Posted by Willy Franzen on November 19, 2010. Jobs updated daily.
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Maybe you haven’t noticed, but writing has become commoditized on the Internet. Good writing still stands out (which is why you’re reading this, right?), but when you’re looking for basic information, sometimes the stuff that Demand Media and other similar companies churn out is good enough. Now there are companies taking it to the next level. Narrative Science is one that we featured a while back, and today we’re going to take a look at Durham, NC based StatSheet. They have built “a collection of fan-centric, sports sites designed to give sports fans the information and analysis they want when and how they want it.” But there’s a twist. They have a dirty, little not-so-secret. Their “technology platform generates content automatically in real-time.” In other words, the computers are doing all of the reporting and content generation. That’s why StatSheet is able to have sites devoted to every single one of the 345 Division I college basketball teams.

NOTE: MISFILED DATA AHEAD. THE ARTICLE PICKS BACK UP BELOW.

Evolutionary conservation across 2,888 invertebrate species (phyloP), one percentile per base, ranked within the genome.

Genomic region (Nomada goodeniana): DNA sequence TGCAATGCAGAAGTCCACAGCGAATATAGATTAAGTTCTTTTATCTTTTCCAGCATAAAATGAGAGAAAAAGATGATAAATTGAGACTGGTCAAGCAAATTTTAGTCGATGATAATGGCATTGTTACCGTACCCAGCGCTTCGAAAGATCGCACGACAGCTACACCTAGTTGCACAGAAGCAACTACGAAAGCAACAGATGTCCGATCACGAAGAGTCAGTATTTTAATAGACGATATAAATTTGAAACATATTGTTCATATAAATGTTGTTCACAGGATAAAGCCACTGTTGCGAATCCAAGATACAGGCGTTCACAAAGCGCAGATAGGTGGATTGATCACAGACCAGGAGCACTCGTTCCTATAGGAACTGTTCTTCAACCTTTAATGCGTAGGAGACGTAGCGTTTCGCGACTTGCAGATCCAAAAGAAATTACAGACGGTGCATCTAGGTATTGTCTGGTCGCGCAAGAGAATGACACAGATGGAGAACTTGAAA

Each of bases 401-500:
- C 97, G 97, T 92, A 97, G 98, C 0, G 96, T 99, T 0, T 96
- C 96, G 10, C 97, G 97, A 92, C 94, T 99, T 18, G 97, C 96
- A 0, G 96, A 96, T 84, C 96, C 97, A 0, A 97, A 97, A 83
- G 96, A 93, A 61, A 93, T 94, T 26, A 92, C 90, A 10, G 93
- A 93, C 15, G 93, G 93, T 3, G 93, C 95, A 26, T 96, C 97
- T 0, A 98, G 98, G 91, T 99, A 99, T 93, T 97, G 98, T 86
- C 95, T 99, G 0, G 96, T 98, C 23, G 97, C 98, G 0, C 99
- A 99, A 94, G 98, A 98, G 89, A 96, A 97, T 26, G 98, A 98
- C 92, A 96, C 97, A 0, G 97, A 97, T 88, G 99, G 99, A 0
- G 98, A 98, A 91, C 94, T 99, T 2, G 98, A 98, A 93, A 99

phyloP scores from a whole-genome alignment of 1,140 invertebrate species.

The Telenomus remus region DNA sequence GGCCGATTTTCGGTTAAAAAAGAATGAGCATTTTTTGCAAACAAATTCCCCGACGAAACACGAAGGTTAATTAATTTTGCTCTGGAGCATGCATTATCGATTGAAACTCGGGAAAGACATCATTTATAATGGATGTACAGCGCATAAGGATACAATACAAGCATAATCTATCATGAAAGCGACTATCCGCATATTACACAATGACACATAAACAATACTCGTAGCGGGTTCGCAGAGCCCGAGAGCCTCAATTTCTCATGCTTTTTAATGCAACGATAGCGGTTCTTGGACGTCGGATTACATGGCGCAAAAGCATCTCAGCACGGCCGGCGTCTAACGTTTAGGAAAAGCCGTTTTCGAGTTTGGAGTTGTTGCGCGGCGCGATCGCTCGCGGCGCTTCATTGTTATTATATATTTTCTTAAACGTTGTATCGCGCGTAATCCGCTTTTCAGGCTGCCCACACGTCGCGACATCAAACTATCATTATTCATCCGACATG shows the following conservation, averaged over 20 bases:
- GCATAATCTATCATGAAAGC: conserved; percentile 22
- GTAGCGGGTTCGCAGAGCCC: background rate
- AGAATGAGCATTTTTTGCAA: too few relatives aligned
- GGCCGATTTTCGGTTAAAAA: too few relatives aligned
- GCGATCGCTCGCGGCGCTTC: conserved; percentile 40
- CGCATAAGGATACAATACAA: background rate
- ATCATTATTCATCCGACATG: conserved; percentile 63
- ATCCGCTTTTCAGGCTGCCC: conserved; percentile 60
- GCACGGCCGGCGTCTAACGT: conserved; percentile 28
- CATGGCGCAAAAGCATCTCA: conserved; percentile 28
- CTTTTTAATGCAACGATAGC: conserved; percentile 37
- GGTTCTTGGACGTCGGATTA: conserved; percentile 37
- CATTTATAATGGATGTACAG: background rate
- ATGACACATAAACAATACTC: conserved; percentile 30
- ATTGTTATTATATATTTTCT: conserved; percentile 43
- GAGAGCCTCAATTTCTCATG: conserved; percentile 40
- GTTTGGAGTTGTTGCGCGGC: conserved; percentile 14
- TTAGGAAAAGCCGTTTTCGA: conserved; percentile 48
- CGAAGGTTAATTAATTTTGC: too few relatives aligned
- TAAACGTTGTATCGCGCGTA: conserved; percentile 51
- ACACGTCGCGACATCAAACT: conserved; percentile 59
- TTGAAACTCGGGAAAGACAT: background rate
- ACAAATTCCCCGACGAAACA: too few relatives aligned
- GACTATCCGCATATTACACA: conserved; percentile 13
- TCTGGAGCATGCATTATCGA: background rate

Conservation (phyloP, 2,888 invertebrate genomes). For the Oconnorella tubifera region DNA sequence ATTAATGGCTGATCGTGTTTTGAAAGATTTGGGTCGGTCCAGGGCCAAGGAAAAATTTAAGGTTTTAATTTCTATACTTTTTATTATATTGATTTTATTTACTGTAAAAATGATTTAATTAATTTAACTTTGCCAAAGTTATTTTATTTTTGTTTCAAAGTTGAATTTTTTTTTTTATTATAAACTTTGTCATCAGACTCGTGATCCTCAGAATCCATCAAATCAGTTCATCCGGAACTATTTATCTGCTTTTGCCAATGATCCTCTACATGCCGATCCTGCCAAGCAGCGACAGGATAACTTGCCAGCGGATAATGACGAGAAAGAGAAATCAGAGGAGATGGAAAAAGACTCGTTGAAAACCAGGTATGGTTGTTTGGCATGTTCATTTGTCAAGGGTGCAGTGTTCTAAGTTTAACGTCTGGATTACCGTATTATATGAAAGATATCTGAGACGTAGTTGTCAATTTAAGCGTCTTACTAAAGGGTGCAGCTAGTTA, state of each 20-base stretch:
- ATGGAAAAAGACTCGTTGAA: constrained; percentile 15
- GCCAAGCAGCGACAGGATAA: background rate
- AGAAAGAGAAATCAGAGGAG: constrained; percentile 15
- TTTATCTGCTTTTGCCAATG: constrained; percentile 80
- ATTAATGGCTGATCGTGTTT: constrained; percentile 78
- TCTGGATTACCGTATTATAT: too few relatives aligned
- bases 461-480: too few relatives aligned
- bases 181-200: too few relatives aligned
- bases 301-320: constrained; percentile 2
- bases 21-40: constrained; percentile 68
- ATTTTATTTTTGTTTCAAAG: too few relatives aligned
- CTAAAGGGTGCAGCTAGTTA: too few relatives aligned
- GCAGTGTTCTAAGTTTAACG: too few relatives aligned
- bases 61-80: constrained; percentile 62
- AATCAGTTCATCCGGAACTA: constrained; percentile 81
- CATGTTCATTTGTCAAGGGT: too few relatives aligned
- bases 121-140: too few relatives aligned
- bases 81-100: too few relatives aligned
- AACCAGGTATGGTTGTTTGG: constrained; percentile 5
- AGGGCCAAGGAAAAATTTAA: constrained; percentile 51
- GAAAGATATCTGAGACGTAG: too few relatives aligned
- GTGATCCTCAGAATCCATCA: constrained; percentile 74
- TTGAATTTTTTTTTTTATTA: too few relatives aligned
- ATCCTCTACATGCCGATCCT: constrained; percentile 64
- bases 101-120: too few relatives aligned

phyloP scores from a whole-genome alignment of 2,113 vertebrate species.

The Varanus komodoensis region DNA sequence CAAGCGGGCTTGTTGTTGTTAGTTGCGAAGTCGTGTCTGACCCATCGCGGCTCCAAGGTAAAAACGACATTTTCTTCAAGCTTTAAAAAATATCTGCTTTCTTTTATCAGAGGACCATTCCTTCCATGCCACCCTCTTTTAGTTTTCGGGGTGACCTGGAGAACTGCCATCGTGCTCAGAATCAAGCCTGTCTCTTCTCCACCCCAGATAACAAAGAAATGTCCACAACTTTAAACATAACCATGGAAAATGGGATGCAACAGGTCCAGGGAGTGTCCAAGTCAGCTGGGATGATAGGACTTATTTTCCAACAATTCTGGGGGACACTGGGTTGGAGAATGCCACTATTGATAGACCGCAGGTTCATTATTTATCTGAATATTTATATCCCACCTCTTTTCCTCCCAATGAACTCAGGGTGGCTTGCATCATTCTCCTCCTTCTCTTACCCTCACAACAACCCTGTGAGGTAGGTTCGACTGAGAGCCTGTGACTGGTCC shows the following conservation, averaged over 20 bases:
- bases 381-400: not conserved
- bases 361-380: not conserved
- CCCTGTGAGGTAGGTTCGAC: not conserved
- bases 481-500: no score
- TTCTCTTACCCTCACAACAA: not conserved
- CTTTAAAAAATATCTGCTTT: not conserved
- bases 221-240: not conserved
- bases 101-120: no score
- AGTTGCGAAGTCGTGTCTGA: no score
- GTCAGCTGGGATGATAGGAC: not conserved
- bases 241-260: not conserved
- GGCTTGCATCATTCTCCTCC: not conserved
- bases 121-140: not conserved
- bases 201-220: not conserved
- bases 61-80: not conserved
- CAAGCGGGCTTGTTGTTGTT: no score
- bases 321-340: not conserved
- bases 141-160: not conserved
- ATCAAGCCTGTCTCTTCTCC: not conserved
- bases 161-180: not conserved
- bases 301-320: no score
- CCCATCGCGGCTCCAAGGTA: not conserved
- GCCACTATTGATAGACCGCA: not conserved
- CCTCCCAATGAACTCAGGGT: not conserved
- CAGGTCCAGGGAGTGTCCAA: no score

For me, running a web business is all about generating quality content, even if I can’t do it on a huge scale. There are thousands of jobs sites with millions of low quality postings. I want to stand out by doing something different. In sports journalism, it’s almost the opposite. There’s tons and tons of quality content—but only for the top teams. I mean, until last year my college basketball team, Cornell, barely got any coverage beyond the Cornell Daily Sun, which isn’t even published on the weekends when the team plays. StatSheet offers fans like me instant coverage of their team with a dedicated site.
Each site will include data driven insights, compelling narratives, game previews, game recaps and over twenty additional article categories, as well as photo and video highlights. In addition, each site will be accompanied by its own Twitter account, Facebook fan page and mobile application.
These sites are built on 500 million stats, and consist of more than 1 million pages. This shouldn’t be a surprise considering StatSheet churns out more than 10,000 articles per month. This means that StatSheet has an amazing amount of search engine indexable content that they can slap ads on. It’s a pretty powerful business model. It’s also a scary one for journalists and writers. Nobody wants to be replaced by a computer, but that’s where the future is heading. You can fight it, or you can join in and check out jobs at StatSheet. Oddly enough, the one group that they’re looking for right now is Sports Writers. I’d imagine that they’d also love to hear from you if you can help out on the Software/Web Development, Marketing/SEO, or Business Development side. It looks like a really fun place to work for sports lovers, and you can reach out to them at email@example.com.
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